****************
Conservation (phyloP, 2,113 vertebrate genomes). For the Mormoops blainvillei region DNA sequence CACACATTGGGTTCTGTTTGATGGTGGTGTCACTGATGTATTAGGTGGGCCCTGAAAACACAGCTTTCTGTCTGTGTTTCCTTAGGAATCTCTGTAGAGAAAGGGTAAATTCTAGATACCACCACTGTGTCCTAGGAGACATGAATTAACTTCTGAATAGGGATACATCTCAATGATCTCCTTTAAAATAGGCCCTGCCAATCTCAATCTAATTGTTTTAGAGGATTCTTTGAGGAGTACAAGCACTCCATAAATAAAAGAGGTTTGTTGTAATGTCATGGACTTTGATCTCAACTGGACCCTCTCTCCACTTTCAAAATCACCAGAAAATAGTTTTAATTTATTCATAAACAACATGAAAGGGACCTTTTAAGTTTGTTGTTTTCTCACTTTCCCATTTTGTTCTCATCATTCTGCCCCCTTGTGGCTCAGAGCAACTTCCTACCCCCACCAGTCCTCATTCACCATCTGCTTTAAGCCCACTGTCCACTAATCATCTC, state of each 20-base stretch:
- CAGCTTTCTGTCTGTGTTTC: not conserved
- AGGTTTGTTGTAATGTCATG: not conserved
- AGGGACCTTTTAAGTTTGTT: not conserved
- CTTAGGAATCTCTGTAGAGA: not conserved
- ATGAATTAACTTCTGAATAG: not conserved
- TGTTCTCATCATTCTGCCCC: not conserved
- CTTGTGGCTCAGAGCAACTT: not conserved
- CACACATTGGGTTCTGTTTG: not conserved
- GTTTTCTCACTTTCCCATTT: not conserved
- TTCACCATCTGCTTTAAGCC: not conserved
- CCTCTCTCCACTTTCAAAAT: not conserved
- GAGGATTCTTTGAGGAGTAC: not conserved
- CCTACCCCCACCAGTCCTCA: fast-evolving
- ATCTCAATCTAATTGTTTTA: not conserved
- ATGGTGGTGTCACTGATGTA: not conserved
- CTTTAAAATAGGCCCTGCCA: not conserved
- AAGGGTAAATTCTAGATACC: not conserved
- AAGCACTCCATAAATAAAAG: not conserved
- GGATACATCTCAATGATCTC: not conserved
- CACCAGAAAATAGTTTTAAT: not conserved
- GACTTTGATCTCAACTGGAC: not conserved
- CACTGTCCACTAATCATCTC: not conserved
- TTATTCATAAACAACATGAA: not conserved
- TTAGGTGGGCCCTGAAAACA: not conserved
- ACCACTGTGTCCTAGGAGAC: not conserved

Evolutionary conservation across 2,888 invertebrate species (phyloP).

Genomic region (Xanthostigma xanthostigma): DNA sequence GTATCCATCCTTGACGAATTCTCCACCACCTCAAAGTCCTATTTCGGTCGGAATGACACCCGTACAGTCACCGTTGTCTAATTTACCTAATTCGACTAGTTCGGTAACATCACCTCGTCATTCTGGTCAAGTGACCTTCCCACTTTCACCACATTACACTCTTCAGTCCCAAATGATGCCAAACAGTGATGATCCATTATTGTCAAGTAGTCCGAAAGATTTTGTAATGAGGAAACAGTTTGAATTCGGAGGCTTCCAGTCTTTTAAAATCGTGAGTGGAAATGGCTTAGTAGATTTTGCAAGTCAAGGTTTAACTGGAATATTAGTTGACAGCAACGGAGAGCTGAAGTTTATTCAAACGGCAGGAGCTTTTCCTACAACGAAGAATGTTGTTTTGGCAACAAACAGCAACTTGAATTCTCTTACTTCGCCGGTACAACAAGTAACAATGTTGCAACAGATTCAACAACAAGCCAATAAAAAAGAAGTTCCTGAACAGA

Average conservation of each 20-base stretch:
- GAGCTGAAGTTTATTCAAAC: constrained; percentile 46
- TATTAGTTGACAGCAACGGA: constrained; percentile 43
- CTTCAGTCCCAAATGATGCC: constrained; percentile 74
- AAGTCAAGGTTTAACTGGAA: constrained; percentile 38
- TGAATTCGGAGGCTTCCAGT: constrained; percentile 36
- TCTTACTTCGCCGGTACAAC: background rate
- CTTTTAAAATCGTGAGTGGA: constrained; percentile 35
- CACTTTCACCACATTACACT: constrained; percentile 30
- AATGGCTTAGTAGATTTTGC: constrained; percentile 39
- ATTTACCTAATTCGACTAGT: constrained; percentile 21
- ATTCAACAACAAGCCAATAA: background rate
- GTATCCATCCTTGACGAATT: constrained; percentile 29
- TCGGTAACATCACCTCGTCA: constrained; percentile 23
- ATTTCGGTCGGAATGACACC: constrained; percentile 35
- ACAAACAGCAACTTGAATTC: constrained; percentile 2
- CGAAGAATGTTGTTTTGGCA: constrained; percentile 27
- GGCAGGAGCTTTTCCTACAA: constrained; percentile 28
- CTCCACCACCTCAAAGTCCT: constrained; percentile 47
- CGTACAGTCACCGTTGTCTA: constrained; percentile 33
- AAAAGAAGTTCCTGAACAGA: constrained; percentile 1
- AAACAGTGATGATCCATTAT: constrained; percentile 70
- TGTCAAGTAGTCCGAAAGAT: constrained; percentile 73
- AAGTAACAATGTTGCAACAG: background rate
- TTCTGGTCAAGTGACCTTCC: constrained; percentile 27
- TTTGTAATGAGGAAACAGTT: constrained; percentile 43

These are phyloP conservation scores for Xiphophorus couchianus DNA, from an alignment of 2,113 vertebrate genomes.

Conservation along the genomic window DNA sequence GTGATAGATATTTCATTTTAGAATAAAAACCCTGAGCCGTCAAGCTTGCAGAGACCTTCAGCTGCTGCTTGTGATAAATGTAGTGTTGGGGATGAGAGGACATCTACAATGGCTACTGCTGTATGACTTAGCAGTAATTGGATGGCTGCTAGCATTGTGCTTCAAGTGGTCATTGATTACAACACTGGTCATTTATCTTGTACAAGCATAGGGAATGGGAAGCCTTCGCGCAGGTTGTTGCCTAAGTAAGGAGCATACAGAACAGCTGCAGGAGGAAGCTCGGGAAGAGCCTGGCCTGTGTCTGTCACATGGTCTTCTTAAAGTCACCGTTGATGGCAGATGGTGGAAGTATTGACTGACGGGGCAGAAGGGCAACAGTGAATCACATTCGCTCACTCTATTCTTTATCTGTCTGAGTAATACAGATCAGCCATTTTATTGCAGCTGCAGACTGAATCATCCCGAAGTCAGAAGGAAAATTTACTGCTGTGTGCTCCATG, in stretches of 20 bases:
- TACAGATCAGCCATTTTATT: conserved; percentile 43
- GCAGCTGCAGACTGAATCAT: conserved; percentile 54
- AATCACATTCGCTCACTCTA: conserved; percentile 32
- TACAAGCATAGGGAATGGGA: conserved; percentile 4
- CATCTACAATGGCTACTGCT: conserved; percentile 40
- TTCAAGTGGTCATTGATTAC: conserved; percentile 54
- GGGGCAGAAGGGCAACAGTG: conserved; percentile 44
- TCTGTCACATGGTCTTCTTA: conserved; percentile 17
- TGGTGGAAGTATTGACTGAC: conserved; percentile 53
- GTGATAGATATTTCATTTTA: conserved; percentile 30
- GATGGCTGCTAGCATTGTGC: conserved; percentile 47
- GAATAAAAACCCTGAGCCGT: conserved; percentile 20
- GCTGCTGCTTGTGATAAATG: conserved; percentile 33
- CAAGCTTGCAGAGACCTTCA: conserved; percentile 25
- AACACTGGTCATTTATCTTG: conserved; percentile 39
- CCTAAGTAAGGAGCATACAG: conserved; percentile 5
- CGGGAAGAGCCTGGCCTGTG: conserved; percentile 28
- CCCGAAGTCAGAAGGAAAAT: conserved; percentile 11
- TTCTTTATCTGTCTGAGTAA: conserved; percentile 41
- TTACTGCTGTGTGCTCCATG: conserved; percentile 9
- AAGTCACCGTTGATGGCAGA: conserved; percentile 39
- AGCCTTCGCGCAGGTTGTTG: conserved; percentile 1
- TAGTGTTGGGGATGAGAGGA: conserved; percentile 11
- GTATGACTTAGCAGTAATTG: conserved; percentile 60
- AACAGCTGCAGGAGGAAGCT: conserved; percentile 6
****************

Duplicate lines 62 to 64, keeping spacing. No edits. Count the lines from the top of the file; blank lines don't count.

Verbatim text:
- TTCAAGTGGTCATTGATTAC: conserved; percentile 54
- GGGGCAGAAGGGCAACAGTG: conserved; percentile 44
- TCTGTCACATGGTCTTCTTA: conserved; percentile 17